In South Dakota, people convicted of crimes owe their victims millions of dollars in court-ordered restitution, but most of that debt is going unpaid and there is little remedy available for those harmed to get their money.
In theory, ordering criminals to pay for damages they caused gives courts a way to provide victims some measure of financial compensation and closure. The idea is so highly valued that state courts are required by law and a recent state constitutional amendment to order defendants to pay restitution anytime there is measurable financial harm done to a victim.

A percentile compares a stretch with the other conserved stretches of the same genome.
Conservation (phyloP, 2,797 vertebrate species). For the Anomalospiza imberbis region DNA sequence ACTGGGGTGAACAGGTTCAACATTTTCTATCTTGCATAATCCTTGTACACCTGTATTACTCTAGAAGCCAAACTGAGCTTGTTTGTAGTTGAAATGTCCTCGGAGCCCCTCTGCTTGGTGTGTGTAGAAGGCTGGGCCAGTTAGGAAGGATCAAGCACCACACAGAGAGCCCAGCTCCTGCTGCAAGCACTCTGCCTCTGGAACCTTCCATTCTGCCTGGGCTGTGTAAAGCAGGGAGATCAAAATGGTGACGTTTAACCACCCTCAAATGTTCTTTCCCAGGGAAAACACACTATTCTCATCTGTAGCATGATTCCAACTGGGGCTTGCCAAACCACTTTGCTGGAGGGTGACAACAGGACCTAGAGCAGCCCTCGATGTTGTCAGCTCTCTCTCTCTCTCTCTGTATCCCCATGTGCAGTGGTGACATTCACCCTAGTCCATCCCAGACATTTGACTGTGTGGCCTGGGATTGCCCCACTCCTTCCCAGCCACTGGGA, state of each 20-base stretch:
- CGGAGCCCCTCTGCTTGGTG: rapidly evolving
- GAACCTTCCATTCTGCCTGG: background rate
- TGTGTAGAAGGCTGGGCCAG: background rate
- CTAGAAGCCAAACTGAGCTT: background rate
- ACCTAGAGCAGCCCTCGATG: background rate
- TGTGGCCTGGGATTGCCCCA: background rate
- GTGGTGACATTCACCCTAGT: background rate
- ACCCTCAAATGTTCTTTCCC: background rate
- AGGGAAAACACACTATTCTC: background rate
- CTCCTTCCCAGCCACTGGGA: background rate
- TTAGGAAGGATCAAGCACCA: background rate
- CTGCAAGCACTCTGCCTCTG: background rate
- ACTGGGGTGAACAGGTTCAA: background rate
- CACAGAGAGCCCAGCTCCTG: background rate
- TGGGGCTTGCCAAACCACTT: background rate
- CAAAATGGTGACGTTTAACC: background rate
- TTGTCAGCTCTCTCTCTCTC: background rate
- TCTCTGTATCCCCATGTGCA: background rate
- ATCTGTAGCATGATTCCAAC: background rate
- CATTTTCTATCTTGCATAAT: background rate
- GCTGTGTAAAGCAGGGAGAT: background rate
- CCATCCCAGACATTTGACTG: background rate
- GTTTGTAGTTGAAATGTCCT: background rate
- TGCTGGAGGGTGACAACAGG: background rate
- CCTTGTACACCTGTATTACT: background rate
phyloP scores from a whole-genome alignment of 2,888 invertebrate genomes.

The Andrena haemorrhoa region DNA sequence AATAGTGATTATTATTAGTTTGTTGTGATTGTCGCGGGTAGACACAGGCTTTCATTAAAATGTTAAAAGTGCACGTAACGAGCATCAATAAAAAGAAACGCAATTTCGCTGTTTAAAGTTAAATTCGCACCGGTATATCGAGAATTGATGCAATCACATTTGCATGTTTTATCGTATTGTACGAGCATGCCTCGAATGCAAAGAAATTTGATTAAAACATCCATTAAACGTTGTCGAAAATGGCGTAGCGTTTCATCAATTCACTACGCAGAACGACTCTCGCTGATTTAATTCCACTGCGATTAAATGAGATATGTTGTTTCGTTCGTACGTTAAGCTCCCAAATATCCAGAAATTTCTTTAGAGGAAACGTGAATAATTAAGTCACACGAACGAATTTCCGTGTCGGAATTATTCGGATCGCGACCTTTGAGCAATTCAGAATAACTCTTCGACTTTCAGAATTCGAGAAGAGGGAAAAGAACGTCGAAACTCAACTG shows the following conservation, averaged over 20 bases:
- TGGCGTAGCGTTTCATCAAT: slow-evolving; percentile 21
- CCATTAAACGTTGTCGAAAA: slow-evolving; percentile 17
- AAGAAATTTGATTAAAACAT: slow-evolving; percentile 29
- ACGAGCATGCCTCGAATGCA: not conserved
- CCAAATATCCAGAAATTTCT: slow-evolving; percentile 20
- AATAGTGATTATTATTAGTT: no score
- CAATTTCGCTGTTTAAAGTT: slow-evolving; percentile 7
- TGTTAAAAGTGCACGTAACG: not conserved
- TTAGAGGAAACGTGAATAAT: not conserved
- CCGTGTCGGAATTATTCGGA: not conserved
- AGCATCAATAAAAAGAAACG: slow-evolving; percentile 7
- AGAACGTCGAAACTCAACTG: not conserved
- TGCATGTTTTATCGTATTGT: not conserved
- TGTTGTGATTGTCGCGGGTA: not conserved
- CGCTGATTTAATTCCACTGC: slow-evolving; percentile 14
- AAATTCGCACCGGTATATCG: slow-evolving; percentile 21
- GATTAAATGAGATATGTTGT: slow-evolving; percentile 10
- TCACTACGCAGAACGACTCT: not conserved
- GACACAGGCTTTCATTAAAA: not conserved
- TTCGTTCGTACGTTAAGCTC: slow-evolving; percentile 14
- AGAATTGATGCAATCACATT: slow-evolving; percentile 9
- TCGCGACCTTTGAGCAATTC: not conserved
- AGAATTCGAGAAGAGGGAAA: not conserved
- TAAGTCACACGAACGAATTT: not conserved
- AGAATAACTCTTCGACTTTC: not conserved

In practice, state data show, criminal restitution rarely benefits the people who need the most help after being victimized. The vast majority of criminal restitution never gets paid. Over the past three fiscal years, state courts have ordered criminals to pay more than $10.4 million to their victims. Of that, courts have collected only about $2.1 million for victims.
Over that same time period, the state Unified Judicial System has sent more than $64 million in overdue court-ordered debt to the newly created South Dakota Debt Obligation Recovery Center, which can enact sanctions to prompt people to pay up.
Most of the court debt is for restitution owed to crime victims, said Greg Sattizahn, state court administrator. About $9.2 million has been collected by the combined efforts of the state court system and the ORC. Of that total, more than a third was paid toward fines and fees and not to crime victims.